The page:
"It is now highly feasible to take care of everybody on Earth at a higher standard of living than any have ever known. It no longer has to be you or me. Selfishness is unnecessary. War is obsolete. It is a matter of converting our high technology from WEAPONRY to LIVINGRY."
- Buckminster Fuller (h/t Suzy Waldman)

Wednesday, October 28, 2009

Transition Towns: Mostly Harmless

I dabbled in the Transition Movement for a little while but quickly became disillusioned for exactly the reasons Alex Steffen describes in a controversial article on WorldChanging.

When I retweeted that article, gl33p, a buddy on Twitter, warned "Nonconstructive conflict on solution side limits network strength. Solidarity smart, no shortage of humans: nonzerosumgame", and I think that gl33p raises a good question.

It's clear that a focus on marginal backyard farming is not going to go far toward the massive reorganization of society that is needed. The question raised by this article is whether it does substantial damage. Should we be okay with the most idealistic and dedicated people focusing on a shabby sort of localism, because it offers some solace and some community? Or should we be concerned over the zero-sum game of attention being drawn away from the really big tasks of reinventing, well, everything, at scale?

It's a hard one. For me, thinking about the problem at scale and casting about for something to do about it is obviously the right thing to do. But then I'm a geophysicist. Most people, even those who see the great outlines of the problem, can't really begin to get a handle on the stocks and flows, the major risks and the minor ones, the tradeoffs and triages we will have to face.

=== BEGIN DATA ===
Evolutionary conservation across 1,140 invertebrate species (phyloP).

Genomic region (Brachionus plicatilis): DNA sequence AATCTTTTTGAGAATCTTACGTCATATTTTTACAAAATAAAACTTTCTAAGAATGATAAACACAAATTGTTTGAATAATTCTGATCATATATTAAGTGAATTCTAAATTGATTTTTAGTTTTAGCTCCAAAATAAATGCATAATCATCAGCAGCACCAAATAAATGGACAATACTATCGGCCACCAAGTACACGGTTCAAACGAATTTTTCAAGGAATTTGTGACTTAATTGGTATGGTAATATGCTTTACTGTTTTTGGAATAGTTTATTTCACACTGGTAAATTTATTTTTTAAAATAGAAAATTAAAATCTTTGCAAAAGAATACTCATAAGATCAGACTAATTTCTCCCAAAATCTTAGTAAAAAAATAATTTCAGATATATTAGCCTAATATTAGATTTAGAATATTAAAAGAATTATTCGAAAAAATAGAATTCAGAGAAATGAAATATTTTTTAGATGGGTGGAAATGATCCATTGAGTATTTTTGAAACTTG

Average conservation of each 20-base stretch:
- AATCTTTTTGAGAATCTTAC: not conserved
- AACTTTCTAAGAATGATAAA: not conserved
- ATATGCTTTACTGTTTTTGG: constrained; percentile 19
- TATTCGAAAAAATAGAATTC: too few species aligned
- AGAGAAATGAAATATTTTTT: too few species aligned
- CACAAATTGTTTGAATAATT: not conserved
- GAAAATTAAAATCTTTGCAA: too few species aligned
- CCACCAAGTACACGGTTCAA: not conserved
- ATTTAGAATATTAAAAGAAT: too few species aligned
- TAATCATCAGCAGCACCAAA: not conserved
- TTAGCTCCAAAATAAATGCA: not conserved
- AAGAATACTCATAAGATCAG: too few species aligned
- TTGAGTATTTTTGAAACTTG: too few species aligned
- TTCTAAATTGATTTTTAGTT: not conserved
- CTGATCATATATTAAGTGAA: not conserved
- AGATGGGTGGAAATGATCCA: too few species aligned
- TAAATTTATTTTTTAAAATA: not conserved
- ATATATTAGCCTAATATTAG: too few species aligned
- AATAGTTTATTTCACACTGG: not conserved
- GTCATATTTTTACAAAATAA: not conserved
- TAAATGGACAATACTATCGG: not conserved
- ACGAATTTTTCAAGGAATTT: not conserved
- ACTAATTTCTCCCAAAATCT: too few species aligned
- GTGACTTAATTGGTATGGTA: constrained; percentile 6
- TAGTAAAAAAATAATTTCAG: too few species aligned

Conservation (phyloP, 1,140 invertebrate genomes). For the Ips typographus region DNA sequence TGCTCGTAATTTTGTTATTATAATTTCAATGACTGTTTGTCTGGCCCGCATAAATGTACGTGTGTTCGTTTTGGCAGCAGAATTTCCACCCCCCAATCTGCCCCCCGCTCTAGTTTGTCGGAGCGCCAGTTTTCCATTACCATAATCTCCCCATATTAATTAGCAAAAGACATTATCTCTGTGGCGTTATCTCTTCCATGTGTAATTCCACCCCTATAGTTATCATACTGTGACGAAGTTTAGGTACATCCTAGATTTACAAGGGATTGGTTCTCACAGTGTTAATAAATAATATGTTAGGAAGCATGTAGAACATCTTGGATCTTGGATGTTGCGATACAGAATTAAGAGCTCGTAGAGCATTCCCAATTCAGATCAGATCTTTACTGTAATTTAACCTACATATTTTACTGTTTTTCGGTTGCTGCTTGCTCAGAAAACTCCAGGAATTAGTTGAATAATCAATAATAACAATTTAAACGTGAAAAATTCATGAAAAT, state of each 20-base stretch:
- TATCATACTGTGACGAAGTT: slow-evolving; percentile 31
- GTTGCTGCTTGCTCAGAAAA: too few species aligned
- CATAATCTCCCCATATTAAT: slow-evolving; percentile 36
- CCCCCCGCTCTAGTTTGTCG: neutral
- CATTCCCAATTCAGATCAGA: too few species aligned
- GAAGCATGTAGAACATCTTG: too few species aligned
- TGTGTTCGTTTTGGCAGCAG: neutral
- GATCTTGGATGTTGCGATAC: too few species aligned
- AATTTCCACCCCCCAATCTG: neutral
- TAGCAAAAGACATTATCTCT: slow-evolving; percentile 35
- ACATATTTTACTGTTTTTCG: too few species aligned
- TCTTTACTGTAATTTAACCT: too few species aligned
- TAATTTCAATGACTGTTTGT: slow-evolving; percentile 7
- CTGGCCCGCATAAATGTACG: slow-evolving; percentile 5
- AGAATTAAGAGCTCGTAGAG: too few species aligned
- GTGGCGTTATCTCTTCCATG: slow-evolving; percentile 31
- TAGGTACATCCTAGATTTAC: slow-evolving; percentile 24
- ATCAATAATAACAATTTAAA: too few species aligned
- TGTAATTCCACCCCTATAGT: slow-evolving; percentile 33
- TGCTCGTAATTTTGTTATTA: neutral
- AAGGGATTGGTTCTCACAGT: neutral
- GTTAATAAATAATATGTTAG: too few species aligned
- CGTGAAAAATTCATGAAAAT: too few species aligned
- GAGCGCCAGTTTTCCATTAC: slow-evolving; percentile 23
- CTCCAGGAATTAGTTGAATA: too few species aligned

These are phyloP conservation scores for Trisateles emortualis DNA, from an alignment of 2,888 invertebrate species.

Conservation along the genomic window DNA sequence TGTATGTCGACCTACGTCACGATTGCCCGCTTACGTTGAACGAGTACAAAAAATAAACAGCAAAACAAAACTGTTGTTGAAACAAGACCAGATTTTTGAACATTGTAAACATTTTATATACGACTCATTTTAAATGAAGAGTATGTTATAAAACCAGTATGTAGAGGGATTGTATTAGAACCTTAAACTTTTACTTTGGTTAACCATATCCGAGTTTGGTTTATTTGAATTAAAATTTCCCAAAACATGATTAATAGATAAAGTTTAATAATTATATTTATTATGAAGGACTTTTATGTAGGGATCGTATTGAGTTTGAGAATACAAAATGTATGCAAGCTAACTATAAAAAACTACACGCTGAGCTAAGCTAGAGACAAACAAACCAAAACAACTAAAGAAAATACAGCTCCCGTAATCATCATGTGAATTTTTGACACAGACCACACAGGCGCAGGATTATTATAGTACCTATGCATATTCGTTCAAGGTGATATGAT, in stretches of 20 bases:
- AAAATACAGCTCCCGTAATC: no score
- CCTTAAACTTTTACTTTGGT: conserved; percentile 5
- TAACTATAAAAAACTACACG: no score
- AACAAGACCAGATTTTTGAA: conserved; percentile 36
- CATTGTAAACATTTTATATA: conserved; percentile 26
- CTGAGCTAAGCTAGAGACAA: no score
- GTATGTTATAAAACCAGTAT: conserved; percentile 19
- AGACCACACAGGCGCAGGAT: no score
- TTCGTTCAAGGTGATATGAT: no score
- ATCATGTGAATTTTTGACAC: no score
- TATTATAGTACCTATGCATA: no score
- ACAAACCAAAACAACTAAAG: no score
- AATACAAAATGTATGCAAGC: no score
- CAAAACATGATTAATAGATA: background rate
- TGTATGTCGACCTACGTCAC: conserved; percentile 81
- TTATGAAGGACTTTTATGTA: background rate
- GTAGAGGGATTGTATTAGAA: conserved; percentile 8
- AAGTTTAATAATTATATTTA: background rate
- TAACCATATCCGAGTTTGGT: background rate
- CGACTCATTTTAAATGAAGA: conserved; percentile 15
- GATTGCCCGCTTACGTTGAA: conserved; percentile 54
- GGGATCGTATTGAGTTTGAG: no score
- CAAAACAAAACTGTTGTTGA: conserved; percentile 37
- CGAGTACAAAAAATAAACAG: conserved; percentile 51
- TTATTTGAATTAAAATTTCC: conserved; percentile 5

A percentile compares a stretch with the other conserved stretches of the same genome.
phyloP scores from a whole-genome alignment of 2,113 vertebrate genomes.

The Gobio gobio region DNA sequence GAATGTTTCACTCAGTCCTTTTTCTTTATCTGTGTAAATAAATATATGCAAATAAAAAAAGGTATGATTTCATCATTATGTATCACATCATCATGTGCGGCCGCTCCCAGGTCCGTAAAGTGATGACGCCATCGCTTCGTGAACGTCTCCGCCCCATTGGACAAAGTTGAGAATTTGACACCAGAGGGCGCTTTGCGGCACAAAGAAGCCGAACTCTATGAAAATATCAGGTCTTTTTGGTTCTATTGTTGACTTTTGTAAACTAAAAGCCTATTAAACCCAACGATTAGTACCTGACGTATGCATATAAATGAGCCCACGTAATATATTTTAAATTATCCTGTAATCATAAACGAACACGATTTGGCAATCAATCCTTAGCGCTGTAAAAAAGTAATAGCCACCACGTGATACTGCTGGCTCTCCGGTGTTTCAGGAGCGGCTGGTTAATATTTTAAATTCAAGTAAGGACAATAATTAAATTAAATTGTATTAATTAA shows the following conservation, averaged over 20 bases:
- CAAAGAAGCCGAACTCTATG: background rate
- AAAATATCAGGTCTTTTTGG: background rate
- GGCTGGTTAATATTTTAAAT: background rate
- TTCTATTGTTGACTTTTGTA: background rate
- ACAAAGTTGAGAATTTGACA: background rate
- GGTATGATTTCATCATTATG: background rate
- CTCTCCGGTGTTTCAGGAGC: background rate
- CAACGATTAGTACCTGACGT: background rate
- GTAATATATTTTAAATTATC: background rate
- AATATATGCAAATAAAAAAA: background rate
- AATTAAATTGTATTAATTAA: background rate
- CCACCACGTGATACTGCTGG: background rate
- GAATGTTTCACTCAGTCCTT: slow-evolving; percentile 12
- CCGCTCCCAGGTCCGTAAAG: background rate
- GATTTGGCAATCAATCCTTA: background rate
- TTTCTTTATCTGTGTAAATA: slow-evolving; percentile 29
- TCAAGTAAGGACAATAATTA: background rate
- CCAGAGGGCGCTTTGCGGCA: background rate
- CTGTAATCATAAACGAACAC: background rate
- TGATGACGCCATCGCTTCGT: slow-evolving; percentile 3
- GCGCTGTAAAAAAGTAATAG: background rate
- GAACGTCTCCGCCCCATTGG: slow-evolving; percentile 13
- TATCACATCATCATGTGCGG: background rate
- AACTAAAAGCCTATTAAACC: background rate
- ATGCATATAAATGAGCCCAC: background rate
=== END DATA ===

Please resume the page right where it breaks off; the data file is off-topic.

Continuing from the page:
I agree that there is something scary and off-putting about Transition, especially its accommodation to the paranoid survivalist streak in America. I also understand that many people just see a perfectly innocent revival of the hippie philosophy, and maybe Transition is that too.

So in the end, I just decided to put my attentions elsewhere, and not express my concerns. Had I done so, the concerns would be very similar to Steffen's. That said, I'm not entirely sure it was worth saying. I guess you pick your battles, and becoming too much like Totnes Town is hardly the biggest threat we are facing, you know?

On the other hand, the Totnes model really won't solve America's energy-intensive infrastructure, and won't make the southwestern urban landscape pedestrian friendly nor its climate conducive to casual gardening. Totnes has the advantage that it was a town in the first place.

1 comment:

Dan Olner said...

Hello - got here via RealClimate. Interesting post: I'm struggling with modelling the question of trade-offs between 'local' and 'global' as part of my PhD - there's a dearth of good analysis of this hugely important issue. The best stuff I've seen is very abstract Krugman-esque models, asking "how does agglomeration come about?" and varying two main parameters to answer: transport costs and economies of scale. However, the pre-math economic geography stuff is still best for getting some intuitive insight into the issue - not mathematical but very empirical. For example, I recommend getting hold of a 2nd hand copy of this very accessible book:

Edgar M. Hoover, The Location Of Economic Activity (Mcgraw-Hill Book Company Inc, 1948).

I share your concerns over localism, particularly the sense that some people are egging on a future they really won't like when it arrives. People seem to forget that e.g. the European Union was an economic project specifically designed to end centuries of war by tying people together economically. We really, really don't want to lose that. That said, there is scope for a balance - and there's a lot to be done to push 'localisation externalities' of the kind the transition movement seems to collectively want. Like most things in life, it's about a (somewhat boring) middle way.

Interested to note the different emphasis to Transition in the states. Definitely less survivalist in the UK, more Women's Institute Jam Making.

I note you work on the 'optimal use of information.' I'm sort of amateurishly trying to think about informatin in my PhD. Would love to know what you thought about e.g. Stafford Beer vs Hayek's take in information I blog about here: http://www.coveredinbees.org/node/165